Rice versus pork in my country; they do not compete as equals. Nor do any other imported food or local food outstrip the importance of Pork.

    Telling my people not to eat pork is a very difficult thing to do. It is like telling China not to eat rice – it can be done but there will be widespread chaos in society.

    SDA friends of mine eat pork and crab behind their pastors back. The SDA church has not expanded as it should becuase it has difficulty taking ground in the villages. It is a town religion.

    Come to Papua new Guinea. Live in in a village there for 5 to 10 years.
    Live among the people, not behind books in an office.

    Attend the ceremonies, the bride price, the pig killing ceremonies. Chew betel nut with the man in the street and learn to speak speak the languages (Tok Pisin, Motu, plus one other tribal language). Become mulit-lingual and converse with the people and get to know how they speak and their true thought processes. Papua New Guinean culture is far more complex than what is portrayed above in order to make it seem that Islam can easily be superimposed on it because of a few “apparent” similarities.

    Share a 24 pack SP with some of the youths and men.

    Get to know how real Papua New Guineans do things in our lives. Do not take reference from some dissconnected foreigners research.

    Just go and live with the people.

    Then come back and read the above article and see if it really makes sense.

    We Papua New Guineans do not care what foreigners say about us. It is just for them to discuss among themselves. It does not hold in reallity.

    It is a bit like when you see a white lion expert talking about lions in Africa on discovery channel. You hardly see a black kenyan lion expert on TV, only a foreigner from europe who thinks he knows about lions more than the african natives.

  4. Natasha Says:

    In an article called Islam and the cultural imperative Umar Faruq Abd-Allah explains how Islam i supposed to nurture indigenous cultures where ever it goes. New Muslims are not expected to take on the cultural practices of the Arabs, but they must keep their original cultural identity leaving only what is clearly unlawfull in Islamic law, for example eating pork or drinking alcohol or worshiping multiple idols. For this reason I think that Islam in Melanesia is exciting. However, who is spreading the message of Islam in Melanesia? Bohane, in his ‘heeding the call to prayer in a region that reveres the pig’, said that a Wahhabi preacher was resident at a PNG mosque and in her recent article McDougall says when she went to a ‘sunni’ mosque on Guadalcanal the visiting Muslim from Melbourne refused to look at or speak to her. It sounds to me from this anecdotal evidence that the positive message of Abd-Allah is being replaced by some kind of radical interpretation by what i would call ‘loony’ self styled imams. Salul.. what do you think ?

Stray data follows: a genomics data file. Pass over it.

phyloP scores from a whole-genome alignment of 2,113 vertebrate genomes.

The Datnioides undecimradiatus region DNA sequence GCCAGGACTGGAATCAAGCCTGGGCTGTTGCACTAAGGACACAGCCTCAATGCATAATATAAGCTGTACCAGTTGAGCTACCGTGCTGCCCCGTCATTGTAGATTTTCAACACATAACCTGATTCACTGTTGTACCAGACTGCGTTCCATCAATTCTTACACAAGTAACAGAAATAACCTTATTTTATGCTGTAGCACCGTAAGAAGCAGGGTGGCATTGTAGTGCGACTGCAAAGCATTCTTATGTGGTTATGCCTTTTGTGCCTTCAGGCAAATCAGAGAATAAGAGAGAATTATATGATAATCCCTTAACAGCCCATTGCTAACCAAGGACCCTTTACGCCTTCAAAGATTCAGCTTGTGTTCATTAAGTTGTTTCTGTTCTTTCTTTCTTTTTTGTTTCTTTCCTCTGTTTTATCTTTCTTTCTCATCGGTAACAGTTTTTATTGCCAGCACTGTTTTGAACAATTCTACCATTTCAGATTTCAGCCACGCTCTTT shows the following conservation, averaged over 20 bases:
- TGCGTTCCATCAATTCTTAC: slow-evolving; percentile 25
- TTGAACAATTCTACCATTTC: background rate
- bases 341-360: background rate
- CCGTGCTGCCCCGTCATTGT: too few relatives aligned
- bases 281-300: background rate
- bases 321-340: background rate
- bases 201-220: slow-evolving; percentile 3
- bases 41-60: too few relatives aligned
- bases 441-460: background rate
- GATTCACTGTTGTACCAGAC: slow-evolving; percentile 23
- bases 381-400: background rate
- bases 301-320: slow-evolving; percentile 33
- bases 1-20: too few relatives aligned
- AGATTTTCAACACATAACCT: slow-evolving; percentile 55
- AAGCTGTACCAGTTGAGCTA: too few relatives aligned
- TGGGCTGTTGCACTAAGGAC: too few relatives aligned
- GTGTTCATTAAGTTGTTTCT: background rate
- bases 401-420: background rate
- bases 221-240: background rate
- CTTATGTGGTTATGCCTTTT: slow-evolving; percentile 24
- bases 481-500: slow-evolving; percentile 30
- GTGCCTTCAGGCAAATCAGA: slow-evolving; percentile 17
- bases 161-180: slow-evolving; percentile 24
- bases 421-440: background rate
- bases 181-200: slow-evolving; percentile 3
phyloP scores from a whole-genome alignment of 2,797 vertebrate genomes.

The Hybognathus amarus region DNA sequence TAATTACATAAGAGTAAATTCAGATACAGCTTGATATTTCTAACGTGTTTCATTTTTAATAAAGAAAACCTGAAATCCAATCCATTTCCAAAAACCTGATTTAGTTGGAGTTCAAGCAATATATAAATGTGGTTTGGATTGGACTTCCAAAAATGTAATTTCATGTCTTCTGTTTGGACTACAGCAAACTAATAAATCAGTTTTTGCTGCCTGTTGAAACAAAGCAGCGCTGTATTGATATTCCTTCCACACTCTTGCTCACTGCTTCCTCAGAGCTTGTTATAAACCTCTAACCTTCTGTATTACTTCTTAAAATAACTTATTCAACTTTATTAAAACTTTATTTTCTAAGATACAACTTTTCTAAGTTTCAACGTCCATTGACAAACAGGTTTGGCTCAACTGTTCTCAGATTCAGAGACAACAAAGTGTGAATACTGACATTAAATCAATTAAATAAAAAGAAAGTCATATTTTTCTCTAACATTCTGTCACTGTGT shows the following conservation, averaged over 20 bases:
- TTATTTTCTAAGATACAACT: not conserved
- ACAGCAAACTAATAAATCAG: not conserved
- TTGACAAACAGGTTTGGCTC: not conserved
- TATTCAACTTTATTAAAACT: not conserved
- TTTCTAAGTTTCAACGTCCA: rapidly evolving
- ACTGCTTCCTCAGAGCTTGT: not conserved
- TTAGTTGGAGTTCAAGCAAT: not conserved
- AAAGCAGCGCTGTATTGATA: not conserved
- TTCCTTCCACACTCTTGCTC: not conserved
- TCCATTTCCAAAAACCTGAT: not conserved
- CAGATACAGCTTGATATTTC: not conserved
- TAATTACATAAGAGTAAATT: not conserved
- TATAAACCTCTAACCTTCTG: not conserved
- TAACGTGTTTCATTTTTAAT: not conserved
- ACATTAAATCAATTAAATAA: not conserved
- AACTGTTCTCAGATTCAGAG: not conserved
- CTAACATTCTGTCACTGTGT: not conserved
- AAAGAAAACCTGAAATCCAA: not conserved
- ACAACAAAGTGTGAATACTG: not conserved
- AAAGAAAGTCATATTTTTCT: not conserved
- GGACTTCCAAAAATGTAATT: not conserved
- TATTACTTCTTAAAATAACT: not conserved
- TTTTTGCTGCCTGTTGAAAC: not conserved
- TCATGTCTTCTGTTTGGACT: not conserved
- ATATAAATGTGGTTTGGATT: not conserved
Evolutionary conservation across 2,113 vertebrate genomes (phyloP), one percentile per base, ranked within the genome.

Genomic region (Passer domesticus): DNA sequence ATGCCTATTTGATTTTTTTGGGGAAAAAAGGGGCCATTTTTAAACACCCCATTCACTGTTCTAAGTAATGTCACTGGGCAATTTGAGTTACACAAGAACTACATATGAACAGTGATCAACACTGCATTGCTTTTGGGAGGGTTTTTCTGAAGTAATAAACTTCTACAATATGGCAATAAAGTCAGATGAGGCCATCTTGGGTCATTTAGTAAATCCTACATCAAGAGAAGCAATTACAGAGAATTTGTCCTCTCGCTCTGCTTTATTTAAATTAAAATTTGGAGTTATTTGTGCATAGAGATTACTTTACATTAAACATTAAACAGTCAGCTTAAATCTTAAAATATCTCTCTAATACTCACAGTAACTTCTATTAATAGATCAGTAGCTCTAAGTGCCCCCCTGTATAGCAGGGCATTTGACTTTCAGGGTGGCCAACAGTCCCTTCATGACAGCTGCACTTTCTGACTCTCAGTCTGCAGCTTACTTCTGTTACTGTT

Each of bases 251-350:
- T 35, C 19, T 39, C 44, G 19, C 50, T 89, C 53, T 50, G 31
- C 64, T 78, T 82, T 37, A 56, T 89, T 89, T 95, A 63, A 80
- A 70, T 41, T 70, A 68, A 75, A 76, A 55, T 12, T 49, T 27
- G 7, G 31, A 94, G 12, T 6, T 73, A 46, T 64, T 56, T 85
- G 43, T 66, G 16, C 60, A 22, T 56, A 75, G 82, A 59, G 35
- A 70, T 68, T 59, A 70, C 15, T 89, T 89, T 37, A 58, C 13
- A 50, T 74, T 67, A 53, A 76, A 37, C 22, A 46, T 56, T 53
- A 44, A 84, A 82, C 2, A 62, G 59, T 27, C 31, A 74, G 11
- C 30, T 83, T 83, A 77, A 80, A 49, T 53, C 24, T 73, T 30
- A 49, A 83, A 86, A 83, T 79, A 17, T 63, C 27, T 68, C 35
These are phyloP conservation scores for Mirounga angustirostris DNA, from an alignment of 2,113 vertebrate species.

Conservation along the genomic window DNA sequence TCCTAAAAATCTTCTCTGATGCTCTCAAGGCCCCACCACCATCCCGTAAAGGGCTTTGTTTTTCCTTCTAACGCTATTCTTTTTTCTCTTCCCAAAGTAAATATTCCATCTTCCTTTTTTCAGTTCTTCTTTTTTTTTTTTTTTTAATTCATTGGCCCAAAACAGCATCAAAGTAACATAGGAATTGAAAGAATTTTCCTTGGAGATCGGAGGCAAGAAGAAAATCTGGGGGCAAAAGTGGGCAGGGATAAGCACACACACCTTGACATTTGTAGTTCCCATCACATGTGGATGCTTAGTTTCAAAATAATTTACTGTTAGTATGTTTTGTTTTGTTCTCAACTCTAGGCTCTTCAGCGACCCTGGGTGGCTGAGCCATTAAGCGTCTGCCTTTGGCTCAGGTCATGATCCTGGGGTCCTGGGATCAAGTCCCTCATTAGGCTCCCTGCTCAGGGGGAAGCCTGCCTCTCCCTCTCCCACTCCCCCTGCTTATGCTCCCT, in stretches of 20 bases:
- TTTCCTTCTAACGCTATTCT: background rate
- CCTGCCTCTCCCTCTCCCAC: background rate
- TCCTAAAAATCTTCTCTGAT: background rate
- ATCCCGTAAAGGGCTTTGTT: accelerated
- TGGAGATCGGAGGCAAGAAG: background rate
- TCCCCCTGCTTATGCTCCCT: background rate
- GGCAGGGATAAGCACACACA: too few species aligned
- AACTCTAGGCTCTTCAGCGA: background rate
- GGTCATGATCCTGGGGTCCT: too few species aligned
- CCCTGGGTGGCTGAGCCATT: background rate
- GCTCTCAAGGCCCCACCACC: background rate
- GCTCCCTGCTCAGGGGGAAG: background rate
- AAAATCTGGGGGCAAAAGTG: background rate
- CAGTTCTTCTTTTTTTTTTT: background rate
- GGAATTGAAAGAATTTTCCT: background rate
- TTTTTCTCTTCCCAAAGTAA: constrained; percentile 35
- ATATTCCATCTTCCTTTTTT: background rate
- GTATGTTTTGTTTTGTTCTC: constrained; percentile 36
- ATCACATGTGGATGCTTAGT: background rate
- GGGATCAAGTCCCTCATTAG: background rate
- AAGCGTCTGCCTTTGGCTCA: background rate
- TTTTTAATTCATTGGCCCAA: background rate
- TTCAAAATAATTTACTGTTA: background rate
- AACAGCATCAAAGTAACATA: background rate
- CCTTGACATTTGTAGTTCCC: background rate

• Hi Natasha. Sorry for the long delayed reply. I am grateful for your input regarding this topic, especially because you raise a key issue: who, then, is spreading the message, i.e. generating the dominant discourses, regarding Islam in Melanesia? I think it is important to underline that I am not a specialist on this issue, and in this sense my opinion is mostly just that. However, I found your comment regarding McDougall pretty interesting. The greatest amount of information that I have had access to is do to with Islam in the Solomons. As far as I can gather – including a couple of interviews that Aussie Muslims in the Sols have given – it appears that these non-Melanesians are fond of presenting themselves to the Western media as being particularly orthodox. Whether this reflects the manner in which Solomon Islanders may be receiving and internalising Islam is another matter of which I am mostly ignorant. But I suspect that there are various layers of complication here that are intertwined with Australian preachers, and I would even venture to say perhaps opportunistic Aussie-based Muslims who find it easy to go to place like Melanesia and preach a more openly confrontative version of Islam than they would be able to do (at least without serious responses from more mainstream believers) back home. Again, this does not necessarily shed much light on the way in which Solomon Islanders have interpreted Islam. In Vanuatu, I know, the small Muslim community in Vila appears to have been inspired by the inflow of Fijians of South Indian Muslim descent, rather than from Oz or further afield in Asia.

  5. Thanks Salul, definitely various layers of complication.